Braking Tips for Long or Steep Descents

Braking Tips for Long or Steep Descents

Q: On a recent outing our ride took us down a descent with grades in excess of 15% on a hill that was over 4 miles long. We have disc brakes but the rotors and pads must have over-heated because by the end of the downhill it took all of my strength just to stop us. How do I prevent this in the future?

A: Due to the unique nature of tandems, including riding style, total weight, and long wheelbase, the various components are stressed to their maximum. For example, it is not uncommon for a mountain tandem team to go through 2-3 free-ride specific bottom brackets in a season. The example descent in your question, although extreme, represents a relatively common occurrence for most regular tandem teams.

If you plan on taking on downhills of the nature described in your question then follow the recommendations below:

  • Install downhill type disc brake systems. These systems include 4-6 independently operated hydraulic pistons, regular DOT brake fluid and full hydraulic activation. The rotors should be the 8″ type with slots to dissipate heat and allow debris to clear the rotor path.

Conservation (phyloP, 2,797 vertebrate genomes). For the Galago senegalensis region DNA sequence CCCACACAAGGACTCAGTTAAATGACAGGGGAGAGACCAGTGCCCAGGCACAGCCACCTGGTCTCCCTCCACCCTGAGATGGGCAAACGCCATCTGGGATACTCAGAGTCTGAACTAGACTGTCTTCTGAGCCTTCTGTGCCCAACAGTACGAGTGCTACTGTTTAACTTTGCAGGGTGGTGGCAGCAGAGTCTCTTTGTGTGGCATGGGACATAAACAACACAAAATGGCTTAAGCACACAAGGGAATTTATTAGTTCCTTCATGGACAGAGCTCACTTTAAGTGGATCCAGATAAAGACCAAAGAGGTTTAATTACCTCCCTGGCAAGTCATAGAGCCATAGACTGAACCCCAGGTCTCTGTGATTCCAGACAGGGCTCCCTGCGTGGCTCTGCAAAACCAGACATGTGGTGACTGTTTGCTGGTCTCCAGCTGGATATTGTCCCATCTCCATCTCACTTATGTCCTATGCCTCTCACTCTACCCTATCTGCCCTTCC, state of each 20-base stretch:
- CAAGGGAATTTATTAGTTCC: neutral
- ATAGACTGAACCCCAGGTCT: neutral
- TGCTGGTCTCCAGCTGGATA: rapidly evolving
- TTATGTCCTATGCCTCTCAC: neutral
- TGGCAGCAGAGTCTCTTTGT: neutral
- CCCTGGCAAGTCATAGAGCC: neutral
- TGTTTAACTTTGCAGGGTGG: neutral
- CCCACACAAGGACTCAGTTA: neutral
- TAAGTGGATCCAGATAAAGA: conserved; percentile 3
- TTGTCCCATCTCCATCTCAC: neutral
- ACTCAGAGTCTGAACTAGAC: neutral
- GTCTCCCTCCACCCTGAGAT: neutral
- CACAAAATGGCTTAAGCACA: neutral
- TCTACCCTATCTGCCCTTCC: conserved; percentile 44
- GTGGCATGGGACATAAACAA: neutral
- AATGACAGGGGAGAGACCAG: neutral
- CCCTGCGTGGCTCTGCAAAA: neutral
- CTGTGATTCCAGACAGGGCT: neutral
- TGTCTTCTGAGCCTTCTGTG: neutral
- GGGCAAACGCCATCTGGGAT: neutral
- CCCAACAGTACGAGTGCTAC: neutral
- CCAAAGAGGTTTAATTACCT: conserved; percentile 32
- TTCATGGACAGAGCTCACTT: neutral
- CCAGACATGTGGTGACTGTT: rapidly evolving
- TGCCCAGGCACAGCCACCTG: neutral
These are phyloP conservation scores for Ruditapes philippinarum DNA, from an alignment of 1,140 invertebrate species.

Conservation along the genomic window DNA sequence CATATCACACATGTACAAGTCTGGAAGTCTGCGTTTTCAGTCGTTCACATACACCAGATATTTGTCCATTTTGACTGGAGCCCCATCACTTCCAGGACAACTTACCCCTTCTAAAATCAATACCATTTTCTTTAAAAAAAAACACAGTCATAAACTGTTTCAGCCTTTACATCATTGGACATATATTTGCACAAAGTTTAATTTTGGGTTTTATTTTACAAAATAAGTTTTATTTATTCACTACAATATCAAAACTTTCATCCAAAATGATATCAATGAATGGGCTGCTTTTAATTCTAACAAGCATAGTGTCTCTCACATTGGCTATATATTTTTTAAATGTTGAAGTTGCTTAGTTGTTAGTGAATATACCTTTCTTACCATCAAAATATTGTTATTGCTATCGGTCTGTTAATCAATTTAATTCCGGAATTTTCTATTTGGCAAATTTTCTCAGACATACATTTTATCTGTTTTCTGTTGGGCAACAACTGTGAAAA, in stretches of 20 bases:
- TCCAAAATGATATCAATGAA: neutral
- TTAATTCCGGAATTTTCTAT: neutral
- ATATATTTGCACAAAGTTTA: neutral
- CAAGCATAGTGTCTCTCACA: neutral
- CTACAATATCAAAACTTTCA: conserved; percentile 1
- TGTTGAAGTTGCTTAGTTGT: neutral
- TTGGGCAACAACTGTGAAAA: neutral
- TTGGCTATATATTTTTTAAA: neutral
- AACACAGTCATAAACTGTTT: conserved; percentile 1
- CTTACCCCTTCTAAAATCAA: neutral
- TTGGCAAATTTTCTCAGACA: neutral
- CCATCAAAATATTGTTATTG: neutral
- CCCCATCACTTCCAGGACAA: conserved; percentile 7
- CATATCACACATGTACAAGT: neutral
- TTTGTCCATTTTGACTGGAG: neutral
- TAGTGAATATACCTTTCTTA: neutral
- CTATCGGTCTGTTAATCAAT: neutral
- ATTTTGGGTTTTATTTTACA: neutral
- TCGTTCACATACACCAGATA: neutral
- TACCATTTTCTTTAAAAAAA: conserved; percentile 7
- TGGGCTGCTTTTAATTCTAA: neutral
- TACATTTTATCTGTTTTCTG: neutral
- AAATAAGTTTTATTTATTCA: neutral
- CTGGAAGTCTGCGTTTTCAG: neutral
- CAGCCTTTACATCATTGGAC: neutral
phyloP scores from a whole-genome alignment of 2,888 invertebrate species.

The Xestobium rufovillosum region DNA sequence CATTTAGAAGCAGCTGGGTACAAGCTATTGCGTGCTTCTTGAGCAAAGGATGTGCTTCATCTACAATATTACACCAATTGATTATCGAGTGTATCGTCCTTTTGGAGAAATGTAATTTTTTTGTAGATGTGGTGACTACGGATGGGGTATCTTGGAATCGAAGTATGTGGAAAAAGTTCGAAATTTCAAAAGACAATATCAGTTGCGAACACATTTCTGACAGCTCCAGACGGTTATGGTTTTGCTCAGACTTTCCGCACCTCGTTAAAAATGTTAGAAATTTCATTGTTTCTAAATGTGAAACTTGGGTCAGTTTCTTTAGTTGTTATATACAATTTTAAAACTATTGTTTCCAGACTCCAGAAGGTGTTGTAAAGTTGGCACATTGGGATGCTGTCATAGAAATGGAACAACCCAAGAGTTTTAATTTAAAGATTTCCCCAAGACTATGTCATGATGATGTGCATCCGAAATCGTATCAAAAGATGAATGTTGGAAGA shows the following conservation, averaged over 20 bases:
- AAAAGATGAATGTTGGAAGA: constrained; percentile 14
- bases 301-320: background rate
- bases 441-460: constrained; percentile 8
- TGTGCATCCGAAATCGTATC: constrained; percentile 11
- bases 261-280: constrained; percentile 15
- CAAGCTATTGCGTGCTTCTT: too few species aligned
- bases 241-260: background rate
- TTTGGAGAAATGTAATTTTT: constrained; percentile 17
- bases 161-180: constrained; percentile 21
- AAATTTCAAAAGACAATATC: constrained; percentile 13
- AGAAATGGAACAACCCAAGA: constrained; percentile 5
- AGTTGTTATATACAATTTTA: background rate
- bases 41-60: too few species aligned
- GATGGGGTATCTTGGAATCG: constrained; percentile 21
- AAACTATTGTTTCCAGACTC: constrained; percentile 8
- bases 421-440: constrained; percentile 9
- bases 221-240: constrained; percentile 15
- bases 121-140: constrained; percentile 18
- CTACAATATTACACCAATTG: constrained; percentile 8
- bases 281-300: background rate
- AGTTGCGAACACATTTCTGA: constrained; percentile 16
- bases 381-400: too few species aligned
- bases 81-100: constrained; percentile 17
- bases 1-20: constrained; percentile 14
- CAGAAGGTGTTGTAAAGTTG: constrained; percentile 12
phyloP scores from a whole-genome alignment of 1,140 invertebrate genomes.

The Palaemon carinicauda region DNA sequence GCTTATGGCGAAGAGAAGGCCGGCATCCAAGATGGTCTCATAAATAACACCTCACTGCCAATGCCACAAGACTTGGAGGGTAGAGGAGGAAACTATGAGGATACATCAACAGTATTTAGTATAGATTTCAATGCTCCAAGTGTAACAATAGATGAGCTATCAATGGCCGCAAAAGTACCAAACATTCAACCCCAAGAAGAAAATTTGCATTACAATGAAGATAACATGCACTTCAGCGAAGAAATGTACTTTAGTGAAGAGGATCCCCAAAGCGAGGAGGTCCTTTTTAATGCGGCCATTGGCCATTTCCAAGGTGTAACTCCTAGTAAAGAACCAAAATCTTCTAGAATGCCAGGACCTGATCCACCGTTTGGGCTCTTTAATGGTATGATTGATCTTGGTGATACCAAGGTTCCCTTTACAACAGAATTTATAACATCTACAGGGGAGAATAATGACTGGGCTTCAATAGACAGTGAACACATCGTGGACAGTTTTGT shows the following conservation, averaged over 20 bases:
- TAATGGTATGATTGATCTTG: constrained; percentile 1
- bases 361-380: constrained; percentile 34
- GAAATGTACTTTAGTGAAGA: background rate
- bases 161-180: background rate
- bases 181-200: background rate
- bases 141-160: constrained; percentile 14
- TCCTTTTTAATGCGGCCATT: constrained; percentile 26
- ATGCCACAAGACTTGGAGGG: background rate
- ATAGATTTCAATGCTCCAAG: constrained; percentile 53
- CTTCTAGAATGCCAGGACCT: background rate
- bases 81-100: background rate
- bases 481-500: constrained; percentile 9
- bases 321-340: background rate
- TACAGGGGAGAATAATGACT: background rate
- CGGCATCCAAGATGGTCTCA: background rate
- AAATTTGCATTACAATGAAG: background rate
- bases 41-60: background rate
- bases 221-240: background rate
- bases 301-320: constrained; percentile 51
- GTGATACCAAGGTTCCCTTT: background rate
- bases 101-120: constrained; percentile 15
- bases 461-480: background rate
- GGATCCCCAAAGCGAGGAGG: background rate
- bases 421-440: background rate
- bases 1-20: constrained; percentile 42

• While descending practice modulation of the brakes (varying the amount of force applied) including the complete release of a brake to allow passing air to cool the rotor and pads. When fully releasing a brake wait for a straight away or alternate full release with the application of the other brake.
  • Brake fade as described in your question is more the result of super-heating brake fluid. When this condition occurs you are increasing pressure within your brake lines. It is best to stop and allow the system to cool. Water can be splashed on the rotor and caliper to facilitate the cooling also.
  • Regularly replace your brake pads (even if they still have pad remaining). Heat and moisture conspire to harden the friction material and deteriorate braking performance.
  • Ensure your tires are appropriately suited to the terrain and properly inflated. Incorrect traction can increase the amount of braking force required to control your tandem.
  • Use more of your body to slow yourself. Create a large profile in the wind to limit your velocity.

Learn more about tandem disc brakes here

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